Utah voters on Tuesday killed the nation's first statewide school voucher program that promised tax dollars for private tuition, no matter how much a family earned or whether kids were in bad schools.
It was the first voucher election in the U.S. since 2000, when voters in Michigan and California rejected efforts to subsidize private schools.
Utah, with a conservative electorate, a Republican governor and GOP-controlled Legislature, was seen nationally as a key test of voter sentiment for vouchers. But opponents, with millions of dollars from a national teachers union, persuaded residents to say no.
With 95 percent of 2,237 precincts reporting, 62 percent of voters cast ballots against the program.
"The problem of voucher supporters is that they never really figured out what Utah voters would support in advance of passing legislation," said Brigham Young University political scientist Quin Monson.
"They never really anticipated it would go to the ballot," he said, adding that lawmakers were "shooting a little too high."
Pre-election public opinion polls indicate widespread opposition to vouchers, especially in rural areas where often there are no private schools for hundreds of miles.
Utah's referendum on vouchers was the first in the country since 2000, when voucher proposals were voted down in Michigan and California. There have been 10 state referendums on various voucher programs since 1972, according to the National School Boards Association. Each time vouchers or tuition tax credits were voted down by an average of 68.6 percent. California, Michigan and Colorado voters defeated voucher proposals twice.
Voucher critics argued the state shouldn't spend money on private schools when Utah has the nation's largest class sizes and spends less per student than any other state. Voucher proponents contended the program would reduce classes in public schools, give parents a choice which school their child goes to that's not dictated by where they can afford to live and improve public schools through competition.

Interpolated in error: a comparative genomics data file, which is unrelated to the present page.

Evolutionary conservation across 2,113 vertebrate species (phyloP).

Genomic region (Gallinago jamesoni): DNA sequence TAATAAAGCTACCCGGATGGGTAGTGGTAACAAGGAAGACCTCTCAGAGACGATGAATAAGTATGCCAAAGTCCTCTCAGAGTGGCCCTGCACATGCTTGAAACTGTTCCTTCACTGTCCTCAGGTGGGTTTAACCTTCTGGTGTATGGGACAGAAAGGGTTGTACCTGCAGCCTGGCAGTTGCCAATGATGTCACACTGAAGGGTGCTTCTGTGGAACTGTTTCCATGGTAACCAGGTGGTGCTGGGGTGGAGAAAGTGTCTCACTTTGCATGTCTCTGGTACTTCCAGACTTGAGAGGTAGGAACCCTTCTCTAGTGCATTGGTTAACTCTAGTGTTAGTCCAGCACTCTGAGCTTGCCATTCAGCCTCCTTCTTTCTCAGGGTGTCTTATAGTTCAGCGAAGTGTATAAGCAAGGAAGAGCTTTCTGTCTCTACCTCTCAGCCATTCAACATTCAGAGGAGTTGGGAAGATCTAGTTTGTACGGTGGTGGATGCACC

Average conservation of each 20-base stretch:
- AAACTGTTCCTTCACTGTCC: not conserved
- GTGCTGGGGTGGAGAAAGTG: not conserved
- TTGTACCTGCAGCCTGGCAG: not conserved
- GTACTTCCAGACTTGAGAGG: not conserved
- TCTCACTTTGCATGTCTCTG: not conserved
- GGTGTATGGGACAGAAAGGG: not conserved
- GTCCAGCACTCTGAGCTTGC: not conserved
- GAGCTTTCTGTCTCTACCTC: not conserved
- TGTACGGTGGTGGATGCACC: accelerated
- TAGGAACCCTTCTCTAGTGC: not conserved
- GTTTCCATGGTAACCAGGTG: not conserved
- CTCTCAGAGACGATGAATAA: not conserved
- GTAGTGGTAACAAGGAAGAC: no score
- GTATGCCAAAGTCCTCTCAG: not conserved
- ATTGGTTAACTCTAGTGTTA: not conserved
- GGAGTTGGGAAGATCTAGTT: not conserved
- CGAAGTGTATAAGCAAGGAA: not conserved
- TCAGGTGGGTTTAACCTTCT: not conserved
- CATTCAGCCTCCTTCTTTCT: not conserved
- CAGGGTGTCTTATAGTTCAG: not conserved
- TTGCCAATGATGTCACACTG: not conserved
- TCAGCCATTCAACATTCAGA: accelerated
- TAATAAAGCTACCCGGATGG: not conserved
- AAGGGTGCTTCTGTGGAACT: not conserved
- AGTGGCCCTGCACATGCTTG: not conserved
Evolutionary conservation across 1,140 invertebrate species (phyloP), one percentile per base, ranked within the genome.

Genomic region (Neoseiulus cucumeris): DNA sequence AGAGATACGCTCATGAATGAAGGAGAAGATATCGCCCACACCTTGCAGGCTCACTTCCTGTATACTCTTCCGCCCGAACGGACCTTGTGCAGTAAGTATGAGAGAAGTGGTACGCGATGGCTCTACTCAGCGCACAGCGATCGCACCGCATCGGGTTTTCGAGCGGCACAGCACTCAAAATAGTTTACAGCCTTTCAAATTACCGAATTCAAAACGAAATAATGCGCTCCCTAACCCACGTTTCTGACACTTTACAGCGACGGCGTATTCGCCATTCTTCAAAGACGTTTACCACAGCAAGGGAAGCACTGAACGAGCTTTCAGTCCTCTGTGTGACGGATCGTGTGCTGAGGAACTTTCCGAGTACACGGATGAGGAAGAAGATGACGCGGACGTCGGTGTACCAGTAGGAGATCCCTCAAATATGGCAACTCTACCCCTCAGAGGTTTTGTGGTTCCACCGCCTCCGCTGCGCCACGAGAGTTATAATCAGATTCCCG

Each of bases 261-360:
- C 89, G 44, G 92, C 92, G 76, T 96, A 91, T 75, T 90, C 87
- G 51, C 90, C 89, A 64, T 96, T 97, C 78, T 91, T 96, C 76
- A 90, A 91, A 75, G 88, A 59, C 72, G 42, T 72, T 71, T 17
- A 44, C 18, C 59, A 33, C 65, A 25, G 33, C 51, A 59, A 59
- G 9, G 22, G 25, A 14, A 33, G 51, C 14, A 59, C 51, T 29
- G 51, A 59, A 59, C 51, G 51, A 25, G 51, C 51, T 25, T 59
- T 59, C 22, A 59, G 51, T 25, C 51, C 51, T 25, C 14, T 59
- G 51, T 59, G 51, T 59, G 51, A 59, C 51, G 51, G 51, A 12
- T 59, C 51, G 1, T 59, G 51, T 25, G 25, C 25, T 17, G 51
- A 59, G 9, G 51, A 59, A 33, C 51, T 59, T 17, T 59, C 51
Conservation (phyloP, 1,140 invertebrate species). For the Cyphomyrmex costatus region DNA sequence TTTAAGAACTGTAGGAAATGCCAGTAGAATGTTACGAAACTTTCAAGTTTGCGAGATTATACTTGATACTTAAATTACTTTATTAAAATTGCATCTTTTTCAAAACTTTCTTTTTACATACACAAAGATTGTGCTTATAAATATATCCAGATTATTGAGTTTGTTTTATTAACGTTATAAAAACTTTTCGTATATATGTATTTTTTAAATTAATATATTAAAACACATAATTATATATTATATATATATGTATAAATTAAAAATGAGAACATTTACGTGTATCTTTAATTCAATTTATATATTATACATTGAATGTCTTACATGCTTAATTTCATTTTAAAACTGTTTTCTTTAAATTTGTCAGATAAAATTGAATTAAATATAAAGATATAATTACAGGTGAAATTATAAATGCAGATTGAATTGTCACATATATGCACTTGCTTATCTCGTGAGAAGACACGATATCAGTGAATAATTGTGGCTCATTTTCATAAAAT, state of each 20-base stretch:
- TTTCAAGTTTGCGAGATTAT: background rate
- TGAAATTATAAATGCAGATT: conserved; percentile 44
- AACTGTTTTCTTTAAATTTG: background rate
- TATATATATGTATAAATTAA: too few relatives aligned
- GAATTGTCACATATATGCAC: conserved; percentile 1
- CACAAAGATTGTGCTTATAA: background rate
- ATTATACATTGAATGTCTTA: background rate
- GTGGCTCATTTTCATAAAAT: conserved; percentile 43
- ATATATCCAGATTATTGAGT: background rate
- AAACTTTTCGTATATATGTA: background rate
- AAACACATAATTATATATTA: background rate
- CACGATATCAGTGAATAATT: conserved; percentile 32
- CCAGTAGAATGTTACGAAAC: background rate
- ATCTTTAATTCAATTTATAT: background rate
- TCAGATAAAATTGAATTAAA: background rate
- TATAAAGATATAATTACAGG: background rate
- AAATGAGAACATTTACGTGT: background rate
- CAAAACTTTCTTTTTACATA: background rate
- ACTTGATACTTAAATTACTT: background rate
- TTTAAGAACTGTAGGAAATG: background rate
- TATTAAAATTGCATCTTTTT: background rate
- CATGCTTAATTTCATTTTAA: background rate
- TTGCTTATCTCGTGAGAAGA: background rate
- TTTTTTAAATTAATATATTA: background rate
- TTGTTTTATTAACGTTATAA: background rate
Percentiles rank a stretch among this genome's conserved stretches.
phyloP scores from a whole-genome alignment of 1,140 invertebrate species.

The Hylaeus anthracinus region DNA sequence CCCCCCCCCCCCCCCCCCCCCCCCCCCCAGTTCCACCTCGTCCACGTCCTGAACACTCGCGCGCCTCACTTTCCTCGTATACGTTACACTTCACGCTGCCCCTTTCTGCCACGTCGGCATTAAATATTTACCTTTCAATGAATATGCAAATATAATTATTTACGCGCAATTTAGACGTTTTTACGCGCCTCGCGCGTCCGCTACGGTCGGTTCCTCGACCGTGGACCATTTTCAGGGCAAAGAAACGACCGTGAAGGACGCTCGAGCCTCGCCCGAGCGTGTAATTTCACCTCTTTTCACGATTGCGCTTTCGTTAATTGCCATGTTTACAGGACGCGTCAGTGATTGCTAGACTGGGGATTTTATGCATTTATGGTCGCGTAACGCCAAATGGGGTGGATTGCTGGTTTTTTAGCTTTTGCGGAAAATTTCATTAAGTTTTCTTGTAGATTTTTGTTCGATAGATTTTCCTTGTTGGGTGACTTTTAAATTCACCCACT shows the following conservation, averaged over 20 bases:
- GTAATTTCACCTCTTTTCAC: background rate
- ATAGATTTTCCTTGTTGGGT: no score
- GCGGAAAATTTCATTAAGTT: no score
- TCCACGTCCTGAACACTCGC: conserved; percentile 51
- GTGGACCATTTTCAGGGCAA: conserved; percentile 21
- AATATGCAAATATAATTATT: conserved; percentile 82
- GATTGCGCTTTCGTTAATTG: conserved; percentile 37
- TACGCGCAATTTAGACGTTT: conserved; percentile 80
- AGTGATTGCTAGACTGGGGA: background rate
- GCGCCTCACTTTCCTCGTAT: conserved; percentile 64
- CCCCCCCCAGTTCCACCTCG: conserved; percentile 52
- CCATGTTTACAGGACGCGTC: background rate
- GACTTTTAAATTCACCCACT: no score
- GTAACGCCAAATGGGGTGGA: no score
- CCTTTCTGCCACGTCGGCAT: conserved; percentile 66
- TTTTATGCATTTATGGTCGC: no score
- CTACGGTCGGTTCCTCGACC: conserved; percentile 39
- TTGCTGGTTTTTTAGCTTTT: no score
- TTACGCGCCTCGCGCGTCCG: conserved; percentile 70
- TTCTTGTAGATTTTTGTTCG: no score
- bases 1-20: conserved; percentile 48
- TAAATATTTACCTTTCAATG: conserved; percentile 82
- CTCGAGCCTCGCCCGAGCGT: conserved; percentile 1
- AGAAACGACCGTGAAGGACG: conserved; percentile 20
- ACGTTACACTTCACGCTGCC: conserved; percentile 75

"It's a big relief and it's an expression of support for Utah's schools," said Utah Education Association President Kim Campbell, a voucher opponent.
Both sides spent millions in recent months on TV ads. Opposition to vouchers was primarily funded by teachers unions, with the National Education Association spending nearly $3.2 million on the campaign against vouchers.
Overstock.com founder and CEO Patrick Byrne and his family were the primary financiers behind the pro-voucher commercials, donating more than $2.7 million of the $3.8 million raised by Parents for Choice in Education. Out-of-state conservative think thanks donated much of the rest.
Doug Holmes, chairman of Parents for Choice in Education, said opponents used fear to kill vouchers. Prize-winning teachers surrounded by kids appeared in TV ads warning that the program was flawed and a threat to public schools.
"Serious people who evaluated the policy -- the governor, the Legislature, the business community, etc. -- all support this," Holmes said.
Unions "come in with misinformation and scare tactics and scare people into supporting the status quo even though the status quo is not doing a great job," he said.
People on both sides of the issue said the referendum's outcome will influence how vouchers play out in other states.
Voucher programs exist in various forms in about a dozen states. Most are limited programs, targeted at low-income students in poorly performing districts or at special needs students. Many conservative lawmakers would like to see those voucher programs expanded.
Utah is one of the nation's most conservative states and was targeted by national voucher advocates as a state likely to be receptive to a voucher program. Voucher groups, primarily funded by the heirs to the Wal-Mart fortune and the founder of Amway, spent hundreds of thousands of dollars helping to elect pro-voucher candidates to the Utah Legislature. Support for vouchers got popular Republican Gov. Jon Huntsman through the Republican Party's caucus system and on the ballot.
Huntsman signed the voucher bill into law but wouldn't tell people how to vote.
Many conservatives said Huntsman was bowing to public pressure after surveys repeatedly showed most voters didn't want vouchers. He appeared at an Oct. 17 news conference that was turned into a pro-voucher ad.
Spokeswoman Lisa Roskelley did not return a message seeking comment on the election result.
Byrne, who bankrolled most of the pro-voucher campaign, expressed disappointment with the governor as the votes were counted Tuesday night.
"Once he saw the polls on this referendum he's been pretty much missing in action," Byrne told KUTV.